It is as if the editor of Signature of the Cell would have inserted between every two pages of Meyer’s book, forty additional pages, each containing the same three hundred letters. Likely, Meyer would not think of his editor as being “intelligent.” Would a function ever be found for these one million nearly identical Alu sequences? It seems most unlikely.
Thus, in essence, Ayala claims that (1) a preponderance of nonsense DNA sequences and (2) the random distribution of these sequences shows that the human genome could not have been intelligently designed. But both of the factual claims upon which Ayala bases this argument are wrong.
First, neither the human genome nor the genomes of other organisms are predominantly populated with junk DNA. As I document in Signature in the Cell, the non-protein-coding regions of the genomes (of various organisms) that were long thought to be “junk” or “nonsense” are now known to perform numerous mission-critical functions. Non-protein-coding DNA is neither nonsense nor junk. On page 407 of Signature in the Cell, I enumerate ten separate functions that non-protein-coding regions of the genome are now known to play. (References to peer-reviewed scientific publications documenting my claims are there provided). Overall the non-coding regions of the genome function much like an operating system in a computer in that they direct and regulate the timing and expression of the other protein-coding genetic modules.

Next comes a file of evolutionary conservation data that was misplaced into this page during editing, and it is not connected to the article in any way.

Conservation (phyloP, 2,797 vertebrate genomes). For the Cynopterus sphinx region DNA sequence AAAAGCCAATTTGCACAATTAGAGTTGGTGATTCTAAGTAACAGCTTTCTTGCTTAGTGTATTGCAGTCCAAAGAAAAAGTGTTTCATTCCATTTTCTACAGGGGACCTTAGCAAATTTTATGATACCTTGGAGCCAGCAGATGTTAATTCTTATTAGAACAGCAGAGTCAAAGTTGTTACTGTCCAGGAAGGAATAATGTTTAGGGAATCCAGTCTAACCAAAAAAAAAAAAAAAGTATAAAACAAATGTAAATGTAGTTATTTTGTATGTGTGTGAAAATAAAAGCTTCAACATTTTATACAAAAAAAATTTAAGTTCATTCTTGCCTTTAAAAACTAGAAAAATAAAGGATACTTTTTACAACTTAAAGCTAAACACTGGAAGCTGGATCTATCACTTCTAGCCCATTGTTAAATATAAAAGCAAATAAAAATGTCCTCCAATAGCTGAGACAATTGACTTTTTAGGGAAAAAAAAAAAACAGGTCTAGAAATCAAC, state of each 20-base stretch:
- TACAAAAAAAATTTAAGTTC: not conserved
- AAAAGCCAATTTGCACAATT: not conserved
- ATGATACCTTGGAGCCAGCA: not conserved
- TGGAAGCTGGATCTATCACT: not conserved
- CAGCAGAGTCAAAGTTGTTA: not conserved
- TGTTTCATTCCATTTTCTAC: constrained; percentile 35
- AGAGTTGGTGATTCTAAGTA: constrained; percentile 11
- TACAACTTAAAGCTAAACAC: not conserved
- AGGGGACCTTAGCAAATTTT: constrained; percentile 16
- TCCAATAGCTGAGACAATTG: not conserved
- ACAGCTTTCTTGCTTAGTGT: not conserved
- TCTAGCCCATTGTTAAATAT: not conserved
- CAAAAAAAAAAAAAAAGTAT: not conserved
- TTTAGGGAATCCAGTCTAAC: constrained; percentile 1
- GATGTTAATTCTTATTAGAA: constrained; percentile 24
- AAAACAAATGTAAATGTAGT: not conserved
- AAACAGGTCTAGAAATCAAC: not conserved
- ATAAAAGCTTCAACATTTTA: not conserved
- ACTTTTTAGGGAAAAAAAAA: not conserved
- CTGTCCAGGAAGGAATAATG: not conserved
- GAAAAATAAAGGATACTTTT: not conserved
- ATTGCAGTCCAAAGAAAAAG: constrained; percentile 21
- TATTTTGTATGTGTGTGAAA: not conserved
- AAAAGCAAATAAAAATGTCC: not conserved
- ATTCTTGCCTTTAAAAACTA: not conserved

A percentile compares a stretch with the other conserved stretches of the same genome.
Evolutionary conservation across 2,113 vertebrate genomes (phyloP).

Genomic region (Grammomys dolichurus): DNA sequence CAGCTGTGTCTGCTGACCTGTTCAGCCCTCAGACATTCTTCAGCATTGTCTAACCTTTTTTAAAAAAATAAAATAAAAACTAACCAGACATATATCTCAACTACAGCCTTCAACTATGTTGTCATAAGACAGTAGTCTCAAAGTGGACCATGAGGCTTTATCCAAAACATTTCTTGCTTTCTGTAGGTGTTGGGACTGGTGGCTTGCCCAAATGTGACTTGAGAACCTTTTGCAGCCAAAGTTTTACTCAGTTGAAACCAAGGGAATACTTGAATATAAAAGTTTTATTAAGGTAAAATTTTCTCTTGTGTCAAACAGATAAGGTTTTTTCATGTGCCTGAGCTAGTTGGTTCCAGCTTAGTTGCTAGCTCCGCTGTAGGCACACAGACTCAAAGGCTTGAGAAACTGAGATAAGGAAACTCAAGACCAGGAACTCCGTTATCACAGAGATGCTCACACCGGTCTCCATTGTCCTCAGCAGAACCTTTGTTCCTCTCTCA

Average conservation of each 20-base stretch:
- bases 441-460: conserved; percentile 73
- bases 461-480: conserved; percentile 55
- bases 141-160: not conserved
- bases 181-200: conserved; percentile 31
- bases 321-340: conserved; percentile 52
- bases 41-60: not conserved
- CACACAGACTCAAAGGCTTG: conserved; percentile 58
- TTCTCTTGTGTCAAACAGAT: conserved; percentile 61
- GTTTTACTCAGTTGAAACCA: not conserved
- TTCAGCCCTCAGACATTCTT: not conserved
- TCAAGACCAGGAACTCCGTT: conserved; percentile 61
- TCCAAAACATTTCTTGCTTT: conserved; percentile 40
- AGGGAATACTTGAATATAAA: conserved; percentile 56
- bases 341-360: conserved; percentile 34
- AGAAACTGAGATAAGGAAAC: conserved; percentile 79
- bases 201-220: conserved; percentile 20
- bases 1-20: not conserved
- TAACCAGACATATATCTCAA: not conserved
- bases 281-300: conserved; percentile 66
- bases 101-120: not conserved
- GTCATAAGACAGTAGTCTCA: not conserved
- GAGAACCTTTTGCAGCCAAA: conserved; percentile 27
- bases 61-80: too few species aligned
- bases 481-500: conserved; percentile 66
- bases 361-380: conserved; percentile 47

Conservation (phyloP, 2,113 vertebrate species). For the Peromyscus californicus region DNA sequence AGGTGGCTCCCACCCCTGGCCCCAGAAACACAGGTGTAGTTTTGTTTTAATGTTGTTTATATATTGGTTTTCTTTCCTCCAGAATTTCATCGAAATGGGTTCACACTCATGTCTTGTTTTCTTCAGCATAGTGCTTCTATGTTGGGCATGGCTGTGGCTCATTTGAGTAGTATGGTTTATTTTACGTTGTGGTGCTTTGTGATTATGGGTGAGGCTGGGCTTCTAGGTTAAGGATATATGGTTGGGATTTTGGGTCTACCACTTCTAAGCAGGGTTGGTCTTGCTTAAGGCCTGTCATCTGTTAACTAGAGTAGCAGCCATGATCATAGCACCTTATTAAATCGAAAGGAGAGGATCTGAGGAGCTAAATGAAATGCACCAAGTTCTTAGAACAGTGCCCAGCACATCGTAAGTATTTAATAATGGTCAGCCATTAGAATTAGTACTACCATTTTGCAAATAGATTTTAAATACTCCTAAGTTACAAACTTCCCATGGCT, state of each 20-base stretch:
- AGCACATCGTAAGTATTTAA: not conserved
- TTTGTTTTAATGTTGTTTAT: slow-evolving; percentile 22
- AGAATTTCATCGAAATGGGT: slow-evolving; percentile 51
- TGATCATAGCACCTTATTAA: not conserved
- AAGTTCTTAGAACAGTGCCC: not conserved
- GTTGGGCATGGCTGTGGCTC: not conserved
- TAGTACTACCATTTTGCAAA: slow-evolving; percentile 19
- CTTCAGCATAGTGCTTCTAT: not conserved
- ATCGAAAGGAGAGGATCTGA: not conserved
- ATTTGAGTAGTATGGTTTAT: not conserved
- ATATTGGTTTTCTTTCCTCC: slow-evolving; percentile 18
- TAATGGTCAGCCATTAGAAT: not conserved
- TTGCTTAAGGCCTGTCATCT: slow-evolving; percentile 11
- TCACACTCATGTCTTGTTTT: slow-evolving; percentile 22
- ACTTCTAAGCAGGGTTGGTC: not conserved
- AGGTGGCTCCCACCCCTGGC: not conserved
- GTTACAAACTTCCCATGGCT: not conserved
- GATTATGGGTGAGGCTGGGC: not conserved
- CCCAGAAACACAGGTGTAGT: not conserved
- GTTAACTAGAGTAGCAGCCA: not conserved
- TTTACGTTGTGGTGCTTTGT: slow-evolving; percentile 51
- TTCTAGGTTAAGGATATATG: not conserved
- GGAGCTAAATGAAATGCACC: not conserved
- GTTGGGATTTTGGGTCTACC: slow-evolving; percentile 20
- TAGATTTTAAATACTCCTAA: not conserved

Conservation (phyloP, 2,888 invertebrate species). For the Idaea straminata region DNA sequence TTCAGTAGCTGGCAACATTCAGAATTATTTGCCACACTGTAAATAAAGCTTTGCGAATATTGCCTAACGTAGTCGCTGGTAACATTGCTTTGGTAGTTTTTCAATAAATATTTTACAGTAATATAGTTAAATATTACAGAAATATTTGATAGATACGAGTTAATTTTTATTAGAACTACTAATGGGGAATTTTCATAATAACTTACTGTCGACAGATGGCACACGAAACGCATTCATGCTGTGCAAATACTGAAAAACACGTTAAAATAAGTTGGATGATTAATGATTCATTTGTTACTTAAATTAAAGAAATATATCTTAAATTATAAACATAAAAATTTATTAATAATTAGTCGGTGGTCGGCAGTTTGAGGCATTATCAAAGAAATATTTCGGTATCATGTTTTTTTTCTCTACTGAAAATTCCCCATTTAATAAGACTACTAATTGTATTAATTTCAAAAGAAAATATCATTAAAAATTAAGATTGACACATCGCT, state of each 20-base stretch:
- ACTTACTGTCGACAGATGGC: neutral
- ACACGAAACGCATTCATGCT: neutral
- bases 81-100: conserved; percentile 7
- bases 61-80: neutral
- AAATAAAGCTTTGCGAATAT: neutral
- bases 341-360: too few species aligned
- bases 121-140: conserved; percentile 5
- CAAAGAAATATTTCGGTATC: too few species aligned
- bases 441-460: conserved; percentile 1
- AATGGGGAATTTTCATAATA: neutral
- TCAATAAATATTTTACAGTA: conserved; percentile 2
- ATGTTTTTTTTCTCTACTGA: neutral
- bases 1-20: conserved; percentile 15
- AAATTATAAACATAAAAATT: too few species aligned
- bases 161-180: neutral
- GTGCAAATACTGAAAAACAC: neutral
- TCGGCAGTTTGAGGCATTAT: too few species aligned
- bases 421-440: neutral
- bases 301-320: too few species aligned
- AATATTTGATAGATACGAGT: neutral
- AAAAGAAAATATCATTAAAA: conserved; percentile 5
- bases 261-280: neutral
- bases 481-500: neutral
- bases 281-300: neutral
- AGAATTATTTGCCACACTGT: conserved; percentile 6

Further, the Alu sequences that Ayala specifically cites as prime examples of widely and randomly distributed nonsense sequences in the human genome are NOT non-functional or “nonsense.” Short Interspersed Nuclear Element (SINE) sequences of which Alu is one member, perform numerous formatting and regulatory functions in the genomes of all organisms in which they have been found. It is simply factually incorrect for Ayala to claim otherwise.